As the newly designed procedure is dedicated to small quantity of biological material, it can be especially recommended for checking taxonomical identity of rare species, members of morphologically unresolved species complexes, those known only from the type locality and scanty collections obtained from a moist chamber culture. Assessing the genetic affinity of taxa described based on single collections is important for binding taxonomic conclusions. For such taxa, stability of distinguishing morphological characters could not be confirmed, and genetic data may allow checking if the unique morphological traits reflect actual taxonomic distinctiveness or are rather a result of incidental malformation.

Another fundamentally important advantage of our direct PCR-based procedure is that one sporocarp can be used for morphological analysis and DNA isolation and then further stored as documentation. While a small portion of spores is collected for molecular analyses, also traditional methods used in taxonomy can be applied on the same sporocarp, i.e., permanent preparation from spores, capillitium and peridium that bear taxonomically important characters. Thus, the procedure prevents errors of analysis of two different species present in a mixed collection. Presence of two or more species in the same field collection is a frequent situation. In the case of species that represent different genera from bright- and dark-spored groups, delimitation based on macroscopic features is not problematic even with limited experience in myxomycete identification. However, when two species belong to the same genus, e.g., Lamproderma, the mistake is very likely, because some species cannot be differentiated based solely on macromorphological examination and delimitation based on spore size and ornamentation is necessary. This issue may likely engender classification errors and false discrepancies between molecular and morphological data in many studies based on standard procedures of DNA isolation.

Direct PCR approach has been successfully applied in many applications where either rapid procedure or amplification based on small amounts of target DNA are concerned (e.g., Wong et al., 2014; Ben-Amar, Oueslati & Mliki, 2017). It was found efficient not only in direct handling of small portions of biological material but also in analysing low-yield forensic DNA traces (Cavanaugh & Bathrick, 2018) and retrieving PCR targets from preservative medium instead of sampling the conserved specimen tissue (Shokralla, Singer & Hajibabaei, 2010). Recently, direct PCR was applied as improvement for metabarcoding of low-amount environmental samples such as pollen deposit carried by insects (Suchan et al., 2019). Here, we demonstrate that combination of adequate handling of spores aiming at efficient disruption of their microstructures, coupled with application of direct PCR on resulting suspension, can be an efficient way to circumvent technical limitations for genetic studies of myxomycete species. As it is based on widely available protocols and is simple to use, rapid and cost-effective, it can likely have a wide potential also for studies in other groups of organisms.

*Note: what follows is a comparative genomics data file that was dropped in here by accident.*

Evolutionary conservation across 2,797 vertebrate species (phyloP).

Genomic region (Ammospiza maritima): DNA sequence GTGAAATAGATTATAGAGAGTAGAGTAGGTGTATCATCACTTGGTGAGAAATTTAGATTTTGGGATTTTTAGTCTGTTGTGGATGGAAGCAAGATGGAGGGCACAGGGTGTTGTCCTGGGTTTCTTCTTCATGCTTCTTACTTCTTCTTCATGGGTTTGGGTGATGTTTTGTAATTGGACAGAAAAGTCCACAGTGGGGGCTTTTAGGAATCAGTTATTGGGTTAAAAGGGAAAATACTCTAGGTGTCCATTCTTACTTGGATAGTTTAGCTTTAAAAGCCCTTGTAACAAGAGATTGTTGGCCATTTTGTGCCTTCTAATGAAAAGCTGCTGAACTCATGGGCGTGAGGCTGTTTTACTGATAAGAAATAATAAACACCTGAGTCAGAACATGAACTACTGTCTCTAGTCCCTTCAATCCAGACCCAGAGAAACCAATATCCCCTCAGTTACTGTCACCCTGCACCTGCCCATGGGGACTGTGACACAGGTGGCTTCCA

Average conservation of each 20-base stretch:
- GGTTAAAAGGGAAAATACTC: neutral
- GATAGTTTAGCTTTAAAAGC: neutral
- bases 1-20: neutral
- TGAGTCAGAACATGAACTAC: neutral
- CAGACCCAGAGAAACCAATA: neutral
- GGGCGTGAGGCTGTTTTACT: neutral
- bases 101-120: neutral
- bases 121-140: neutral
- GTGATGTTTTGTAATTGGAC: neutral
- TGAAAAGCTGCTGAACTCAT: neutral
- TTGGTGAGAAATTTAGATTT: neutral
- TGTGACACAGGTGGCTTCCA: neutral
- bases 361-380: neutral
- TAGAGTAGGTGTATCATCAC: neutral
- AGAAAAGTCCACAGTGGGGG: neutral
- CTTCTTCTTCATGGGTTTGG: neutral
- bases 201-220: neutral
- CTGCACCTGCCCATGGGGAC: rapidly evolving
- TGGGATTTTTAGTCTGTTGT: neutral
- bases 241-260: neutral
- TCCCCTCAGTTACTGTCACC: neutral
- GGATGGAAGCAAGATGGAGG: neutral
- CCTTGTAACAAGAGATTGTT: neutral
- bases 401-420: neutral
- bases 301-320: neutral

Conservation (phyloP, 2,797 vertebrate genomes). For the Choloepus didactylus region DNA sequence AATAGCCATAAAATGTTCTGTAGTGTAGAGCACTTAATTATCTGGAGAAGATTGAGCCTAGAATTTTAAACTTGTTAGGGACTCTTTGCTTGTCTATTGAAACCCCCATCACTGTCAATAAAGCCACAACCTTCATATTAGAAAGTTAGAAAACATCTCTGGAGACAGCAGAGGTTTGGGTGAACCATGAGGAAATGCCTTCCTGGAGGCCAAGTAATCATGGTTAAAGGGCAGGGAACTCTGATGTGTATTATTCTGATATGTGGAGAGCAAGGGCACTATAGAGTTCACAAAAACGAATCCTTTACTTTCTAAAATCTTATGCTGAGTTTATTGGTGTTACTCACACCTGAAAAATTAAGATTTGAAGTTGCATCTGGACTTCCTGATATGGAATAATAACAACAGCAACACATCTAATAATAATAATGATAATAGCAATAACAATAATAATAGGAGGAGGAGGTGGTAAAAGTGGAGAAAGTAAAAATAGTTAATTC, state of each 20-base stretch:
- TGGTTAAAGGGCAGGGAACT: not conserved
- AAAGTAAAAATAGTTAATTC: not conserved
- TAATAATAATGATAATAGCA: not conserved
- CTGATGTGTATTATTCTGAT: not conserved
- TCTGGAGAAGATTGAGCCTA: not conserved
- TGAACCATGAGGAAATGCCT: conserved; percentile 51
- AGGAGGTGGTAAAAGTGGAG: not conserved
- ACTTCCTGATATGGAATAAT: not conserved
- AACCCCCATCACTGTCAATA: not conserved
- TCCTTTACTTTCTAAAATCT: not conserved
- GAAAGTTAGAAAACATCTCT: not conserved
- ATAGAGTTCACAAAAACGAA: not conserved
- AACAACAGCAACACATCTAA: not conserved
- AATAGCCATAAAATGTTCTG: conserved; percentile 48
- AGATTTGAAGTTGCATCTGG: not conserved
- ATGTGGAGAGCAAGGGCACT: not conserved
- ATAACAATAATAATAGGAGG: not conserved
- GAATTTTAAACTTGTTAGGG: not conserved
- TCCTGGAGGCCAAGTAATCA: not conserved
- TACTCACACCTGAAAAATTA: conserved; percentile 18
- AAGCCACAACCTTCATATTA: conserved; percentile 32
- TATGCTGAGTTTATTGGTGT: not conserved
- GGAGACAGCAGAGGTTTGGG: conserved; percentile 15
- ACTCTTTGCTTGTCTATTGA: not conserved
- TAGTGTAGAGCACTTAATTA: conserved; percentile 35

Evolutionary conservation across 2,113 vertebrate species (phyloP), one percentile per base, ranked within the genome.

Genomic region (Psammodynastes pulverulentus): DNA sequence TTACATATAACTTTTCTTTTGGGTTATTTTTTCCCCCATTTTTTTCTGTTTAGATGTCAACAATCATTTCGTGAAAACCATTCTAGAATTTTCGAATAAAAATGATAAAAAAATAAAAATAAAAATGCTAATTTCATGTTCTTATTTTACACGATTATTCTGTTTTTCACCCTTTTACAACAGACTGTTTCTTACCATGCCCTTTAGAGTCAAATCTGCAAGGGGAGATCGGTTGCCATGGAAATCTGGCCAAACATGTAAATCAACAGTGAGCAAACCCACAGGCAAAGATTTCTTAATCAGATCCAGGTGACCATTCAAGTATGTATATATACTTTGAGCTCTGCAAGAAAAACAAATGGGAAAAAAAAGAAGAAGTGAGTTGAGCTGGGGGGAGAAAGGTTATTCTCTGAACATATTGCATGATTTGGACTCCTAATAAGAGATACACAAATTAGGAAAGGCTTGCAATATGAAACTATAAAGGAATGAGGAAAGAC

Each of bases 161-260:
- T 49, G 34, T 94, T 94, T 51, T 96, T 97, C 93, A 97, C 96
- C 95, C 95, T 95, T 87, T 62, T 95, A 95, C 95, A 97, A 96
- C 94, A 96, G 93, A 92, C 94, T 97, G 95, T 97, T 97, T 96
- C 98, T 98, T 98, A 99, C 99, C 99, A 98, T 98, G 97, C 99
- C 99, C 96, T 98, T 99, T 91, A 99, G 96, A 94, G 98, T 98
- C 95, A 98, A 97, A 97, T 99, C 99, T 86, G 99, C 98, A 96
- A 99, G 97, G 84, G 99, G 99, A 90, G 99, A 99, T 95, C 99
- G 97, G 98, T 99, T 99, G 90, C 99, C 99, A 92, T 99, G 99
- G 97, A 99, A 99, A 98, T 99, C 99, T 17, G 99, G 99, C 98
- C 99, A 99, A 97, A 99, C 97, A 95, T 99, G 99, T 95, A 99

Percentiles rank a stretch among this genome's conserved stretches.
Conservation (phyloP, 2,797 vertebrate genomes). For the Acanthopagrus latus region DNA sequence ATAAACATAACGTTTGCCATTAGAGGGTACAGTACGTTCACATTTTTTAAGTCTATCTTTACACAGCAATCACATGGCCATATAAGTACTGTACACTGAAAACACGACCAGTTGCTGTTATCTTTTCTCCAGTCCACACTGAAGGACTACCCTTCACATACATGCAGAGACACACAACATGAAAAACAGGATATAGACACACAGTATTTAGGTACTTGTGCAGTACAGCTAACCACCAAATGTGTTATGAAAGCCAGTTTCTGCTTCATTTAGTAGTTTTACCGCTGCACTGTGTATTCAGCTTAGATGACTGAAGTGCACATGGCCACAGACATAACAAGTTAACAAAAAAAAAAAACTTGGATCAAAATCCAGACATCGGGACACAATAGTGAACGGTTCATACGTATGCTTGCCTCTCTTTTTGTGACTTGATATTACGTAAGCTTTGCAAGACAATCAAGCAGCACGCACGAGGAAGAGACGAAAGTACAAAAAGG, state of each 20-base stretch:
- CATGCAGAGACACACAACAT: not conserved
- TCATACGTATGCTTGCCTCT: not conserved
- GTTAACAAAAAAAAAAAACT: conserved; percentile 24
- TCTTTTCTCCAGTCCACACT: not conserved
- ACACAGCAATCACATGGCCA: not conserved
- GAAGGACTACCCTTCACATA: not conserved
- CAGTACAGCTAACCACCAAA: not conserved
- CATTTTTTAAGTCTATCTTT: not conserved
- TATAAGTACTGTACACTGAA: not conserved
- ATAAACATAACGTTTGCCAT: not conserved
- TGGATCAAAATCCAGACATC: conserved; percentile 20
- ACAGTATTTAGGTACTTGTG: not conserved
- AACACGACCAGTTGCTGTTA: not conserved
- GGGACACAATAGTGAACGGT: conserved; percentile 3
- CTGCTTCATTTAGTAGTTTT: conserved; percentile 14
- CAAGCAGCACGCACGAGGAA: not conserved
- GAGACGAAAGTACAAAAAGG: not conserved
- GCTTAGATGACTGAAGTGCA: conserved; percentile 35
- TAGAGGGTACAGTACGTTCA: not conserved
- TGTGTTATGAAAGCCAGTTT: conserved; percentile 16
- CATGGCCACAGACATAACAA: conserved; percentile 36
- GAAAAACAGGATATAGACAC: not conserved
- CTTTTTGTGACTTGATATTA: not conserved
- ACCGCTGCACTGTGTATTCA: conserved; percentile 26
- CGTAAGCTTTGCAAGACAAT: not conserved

Conclusions

In our analysis of DNA isolation and amplification approach we demonstrated that quantity of myxomycete material sampled for DNA analyses, the main limitation in molecular studies of the group, can be significantly reduced. In particular, the newly proposed protocol which combined micro-disruption of spores with direct PCR, which uses small portions of spores from a single sporocarp, has a potential of making even very scanty myxomycete collections accessible for phylogenetic and barcoding research, hence including in studies a large part of hitherto unavailable diversity of the group. Our test described here, followed by first applications of this method in other phylogenetic studies, indicate that it can be successfully applied to a wide taxonomical sampling, materials even dozens of years old and several DNA regions explored in the group. Future studies, especially addressing ancient collections and various target regions, will allow to further examine the potential of the method.

Supplemental Information

ARCYRIA obvelata KRAM M-1083 18S ribosomal RNA gene partial sequence

DOI: 10.7717/peerj.8406/supp-1

DIACHEPSIS metallica KRAM M-1456 18S ribosomal RNA gene partial sequence

DOI: 10.7717/peerj.8406/supp-2

COMATRICHA nigra KRAM M-176 18S ribosomal RNA gene partial sequence

DOI: 10.7717/peerj.8406/supp-3

CRIBRARIA persoonii KRAM M-1075 18S ribosomal RNA gene partial sequence

DOI: 10.7717/peerj.8406/supp-4

DIACHEA leucopodia KRAM M-1767 18S ribosomal RNA gene partial sequence

DOI: 10.7717/peerj.8406/supp-5

DIDYMIUM nigripes KRAM M-1771 18S ribosomal RNA gene partial sequence

DOI: 10.7717/peerj.8406/supp-6

DIDERMA microcarpum KRAM_M-1323 18S ribosomal RNA gene partial sequence

DOI: 10.7717/peerj.8406/supp-7

LAMPRODERMA cucumer KRAM M-133 18S ribosomal RNA gene partial sequence

DOI: 10.7717/peerj.8406/supp-8

LEPIDODERMA chailletii KRAM M-1145 18S ribosomal RNA gene partial sequence

DOI: 10.7717/peerj.8406/supp-9

HEMITRICHIA minor KRAM M-1638 18S ribosomal RNA gene partial sequence

DOI: 10.7717/peerj.8406/supp-10

LEOCARPUS fragilis KRAM M-1769 18S ribosomal RNA gene partial sequence

DOI: 10.7717/peerj.8406/supp-11

OLIGONEMA schweinitzii KRAM M-1466 18S ribosomal RNA gene partial sequence

DOI: 10.7717/peerj.8406/supp-12

LICEA parasitica KRAM M-1599 18S ribosomal RNA gene partial sequence

DOI: 10.7717/peerj.8406/supp-13

PERICHAENA corticalis KRAM M-1090 18S ribosomal RNA gene partial sequence

DOI: 10.7717/peerj.8406/supp-14

PHYSARUM andinum KRAM M-1541 18S ribosomal RNA gene partial sequence

DOI: 10.7717/peerj.8406/supp-15

METATRICHIA floriformis KRAM M-1770 18S ribosomal RNA gene partial sequence

DOI: 10.7717/peerj.8406/supp-16

PHYSARUM bivalve KRAM M-1768 18S ribosomal RNA gene partial sequence

DOI: 10.7717/peerj.8406/supp-17

LAMPRODERMA sauteri KRAM M-1334 18S ribosomal RNA gene partial sequence

DOI: 10.7717/peerj.8406/supp-18

STEMONITOPSIS hyperopta KRAM M-1087 18S ribosomal RNA gene partial sequence

DOI: 10.7717/peerj.8406/supp-19